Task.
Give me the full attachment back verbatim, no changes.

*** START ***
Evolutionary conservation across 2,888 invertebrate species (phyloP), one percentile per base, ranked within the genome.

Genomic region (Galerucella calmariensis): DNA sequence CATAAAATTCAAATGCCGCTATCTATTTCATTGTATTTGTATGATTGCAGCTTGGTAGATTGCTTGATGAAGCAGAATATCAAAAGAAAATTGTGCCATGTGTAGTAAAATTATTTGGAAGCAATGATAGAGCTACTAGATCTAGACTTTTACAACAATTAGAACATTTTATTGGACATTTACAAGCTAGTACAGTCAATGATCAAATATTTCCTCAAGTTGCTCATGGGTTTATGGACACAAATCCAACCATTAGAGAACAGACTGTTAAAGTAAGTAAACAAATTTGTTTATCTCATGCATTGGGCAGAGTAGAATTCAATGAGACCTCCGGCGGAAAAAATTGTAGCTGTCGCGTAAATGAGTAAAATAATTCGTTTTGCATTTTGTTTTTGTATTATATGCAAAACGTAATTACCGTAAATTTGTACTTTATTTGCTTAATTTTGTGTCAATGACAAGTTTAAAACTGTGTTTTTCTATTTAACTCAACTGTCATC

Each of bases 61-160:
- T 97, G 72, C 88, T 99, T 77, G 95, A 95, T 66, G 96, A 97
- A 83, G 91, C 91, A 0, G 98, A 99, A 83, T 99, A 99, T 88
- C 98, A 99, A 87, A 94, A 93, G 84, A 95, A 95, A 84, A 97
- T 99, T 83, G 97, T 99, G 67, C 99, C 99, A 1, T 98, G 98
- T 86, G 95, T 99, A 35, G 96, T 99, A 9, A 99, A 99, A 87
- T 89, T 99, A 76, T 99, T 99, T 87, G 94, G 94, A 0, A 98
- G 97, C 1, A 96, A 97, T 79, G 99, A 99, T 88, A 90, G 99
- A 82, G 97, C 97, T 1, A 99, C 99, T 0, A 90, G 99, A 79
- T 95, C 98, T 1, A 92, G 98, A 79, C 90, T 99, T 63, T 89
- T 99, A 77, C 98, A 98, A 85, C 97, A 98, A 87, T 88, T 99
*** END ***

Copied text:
Evolutionary conservation across 2,888 invertebrate species (phyloP), one percentile per base, ranked within the genome.

Genomic region (Galerucella calmariensis): DNA sequence CATAAAATTCAAATGCCGCTATCTATTTCATTGTATTTGTATGATTGCAGCTTGGTAGATTGCTTGATGAAGCAGAATATCAAAAGAAAATTGTGCCATGTGTAGTAAAATTATTTGGAAGCAATGATAGAGCTACTAGATCTAGACTTTTACAACAATTAGAACATTTTATTGGACATTTACAAGCTAGTACAGTCAATGATCAAATATTTCCTCAAGTTGCTCATGGGTTTATGGACACAAATCCAACCATTAGAGAACAGACTGTTAAAGTAAGTAAACAAATTTGTTTATCTCATGCATTGGGCAGAGTAGAATTCAATGAGACCTCCGGCGGAAAAAATTGTAGCTGTCGCGTAAATGAGTAAAATAATTCGTTTTGCATTTTGTTTTTGTATTATATGCAAAACGTAATTACCGTAAATTTGTACTTTATTTGCTTAATTTTGTGTCAATGACAAGTTTAAAACTGTGTTTTTCTATTTAACTCAACTGTCATC

Each of bases 61-160:
- T 97, G 72, C 88, T 99, T 77, G 95, A 95, T 66, G 96, A 97
- A 83, G 91, C 91, A 0, G 98, A 99, A 83, T 99, A 99, T 88
- C 98, A 99, A 87, A 94, A 93, G 84, A 95, A 95, A 84, A 97
- T 99, T 83, G 97, T 99, G 67, C 99, C 99, A 1, T 98, G 98
- T 86, G 95, T 99, A 35, G 96, T 99, A 9, A 99, A 99, A 87
- T 89, T 99, A 76, T 99, T 99, T 87, G 94, G 94, A 0, A 98
- G 97, C 1, A 96, A 97, T 79, G 99, A 99, T 88, A 90, G 99
- A 82, G 97, C 97, T 1, A 99, C 99, T 0, A 90, G 99, A 79
- T 95, C 98, T 1, A 92, G 98, A 79, C 90, T 99, T 63, T 89
- T 99, A 77, C 98, A 98, A 85, C 97, A 98, A 87, T 88, T 99